Featured: The Nexus 7 and its Slim Storage; Why It's Not That Big a Deal


I'm sure when many of us heard that the Nexus 7 would cost just $199 – £159 for us brits – we were pretty excited, a device packing a Tegra 3, 1GB of RAM and a hi-res display for that low a price – craziness, right? Well, almost. The fact of the matter is, with the 7 costing just $199 – in its 8GB form – they're going to have to be sacrifices. Whilst these weren't all that a problem, for instance the lack of a rear-facing camera didn't phase myself, I used the one on my A100 twice. The lack of HDMI out however must be frustrating for some as well but, the real kicker here is the storage options. For a long time now, manufacturers of Android tablets have rarely put than 16GB in their models – because they come with a microSD slot, there's no slot on the Nexus 7. None of this makes the 7 a bad tablet, in fact, our own Mike Corbett has been "testing" it out for almost a week or so now and you can check his findings here.

Elsewhere on the internet there have been a number of theories of why Google left out a microSD slot – ranging from plausible to down right crazy. The idea that Google and ASUS left out more storage and the ability to expand because of piracy for instance, ridiculous. Expansion of storage was left out for two reasons and two reasons only, if you ask me, price and Google Services.


Why No SD for Me?

For a long time it was clear that Android tablets were to fail without an ecosystem behind it, with the advent of Google Play and the recent additions unveiled at I/O tablets now have this. Whilst the Nexus 7 is a full-fledged 7" tablet, it's aimed to channel the Play Store into consumer's hands more than anything else and quite frankly, that's a good thing. The better Google Play becomes the more quality content we'll be privy to. Why would Google and ASUS let you run riot with all the storage you want when they would rather you spend your time in the Play Store looking for that movie or that new album.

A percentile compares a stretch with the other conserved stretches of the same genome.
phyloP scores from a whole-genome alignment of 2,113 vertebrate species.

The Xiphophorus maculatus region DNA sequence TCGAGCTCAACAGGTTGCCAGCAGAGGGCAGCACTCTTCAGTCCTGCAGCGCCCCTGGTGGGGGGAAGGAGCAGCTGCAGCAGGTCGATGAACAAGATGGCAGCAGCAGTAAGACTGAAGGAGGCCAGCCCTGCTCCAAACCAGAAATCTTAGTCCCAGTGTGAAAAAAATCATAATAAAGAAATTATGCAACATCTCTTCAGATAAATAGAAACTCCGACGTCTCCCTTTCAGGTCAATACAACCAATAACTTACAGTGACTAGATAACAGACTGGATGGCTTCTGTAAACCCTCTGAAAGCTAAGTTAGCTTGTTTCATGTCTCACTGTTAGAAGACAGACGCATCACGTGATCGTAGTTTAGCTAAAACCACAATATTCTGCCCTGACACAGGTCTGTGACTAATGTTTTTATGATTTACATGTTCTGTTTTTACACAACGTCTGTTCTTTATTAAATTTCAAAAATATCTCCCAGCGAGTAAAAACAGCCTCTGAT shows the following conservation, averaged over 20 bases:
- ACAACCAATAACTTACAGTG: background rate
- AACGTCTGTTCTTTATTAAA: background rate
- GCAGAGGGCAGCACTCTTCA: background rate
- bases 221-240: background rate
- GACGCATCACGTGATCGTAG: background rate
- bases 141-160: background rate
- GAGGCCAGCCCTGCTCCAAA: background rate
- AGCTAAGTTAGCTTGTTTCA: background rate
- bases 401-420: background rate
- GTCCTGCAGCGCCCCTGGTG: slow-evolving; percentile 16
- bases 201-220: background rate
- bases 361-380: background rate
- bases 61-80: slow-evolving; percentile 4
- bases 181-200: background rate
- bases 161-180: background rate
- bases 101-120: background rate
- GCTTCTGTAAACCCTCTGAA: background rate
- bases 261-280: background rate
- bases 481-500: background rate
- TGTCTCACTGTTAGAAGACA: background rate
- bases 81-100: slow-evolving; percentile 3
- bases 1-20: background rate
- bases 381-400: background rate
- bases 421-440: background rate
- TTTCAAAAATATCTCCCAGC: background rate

There's also the other factor here that Google now offer you 5GB of free storage with Google Drive, making that 8GB seem not so bad but, with a WiFi only tablet that's almost pocketable I struggle to see how Drive is going to be that useful on the 7. Having said that deleting and adding content from the tablet is hardly that difficult.


Why It's Not That Big a Deal

I have an HP Touchpad, in its 16GB form, I regularly have 1 or 2 GBs free at any given time and in between loading it with new music – Google Music isn't available in the UK yet – and Anime I don't find 16GB that much of a problem, if at all. My now sold A100 on the other hand, came with 8GB of storage and after Android I was left with around 5 and a half of that. Quite frankly, it was terrible. I bought a 32GB card and for the life of that tablet I always had near 15 or so of that free. 8GB isn't really enough when you factor in system files and the size of high quality games but, if you're browsing the web and streaming well, you're never really going to notice now, are you?

When it comes down to it, you get what you pay for and at $199 with Tegra 3 and a killer screen there had to be a sacrifice somewhere and storage is really, the best place for it to be made. It's not as if Google are leaving you in the dark either, there's the $249 model with 16GB of storage which I believe to ample for a smaller tablet. Of course, if you insist on taking lossless audio and 1080p everywhere with you then I'm afraid you're flat out of luck.



Share this page

Copyright ©2012 Android Headlines. All Rights Reserved.

This post may contain affiliate links. See our privacy policy for more information.
Former Editor-in-Chief

For years now I've had a heavy interest in technology, growing up with 8-bit computers and gaming consoles has fed into an addiction to everything that beeps. Android saved me from the boredom of iOS years ago and I love watching the platform grow. As an avid reader and writer nothing pleases me more than to write about the exciting world of Android, Google and mobile technology as a whole.

View Comments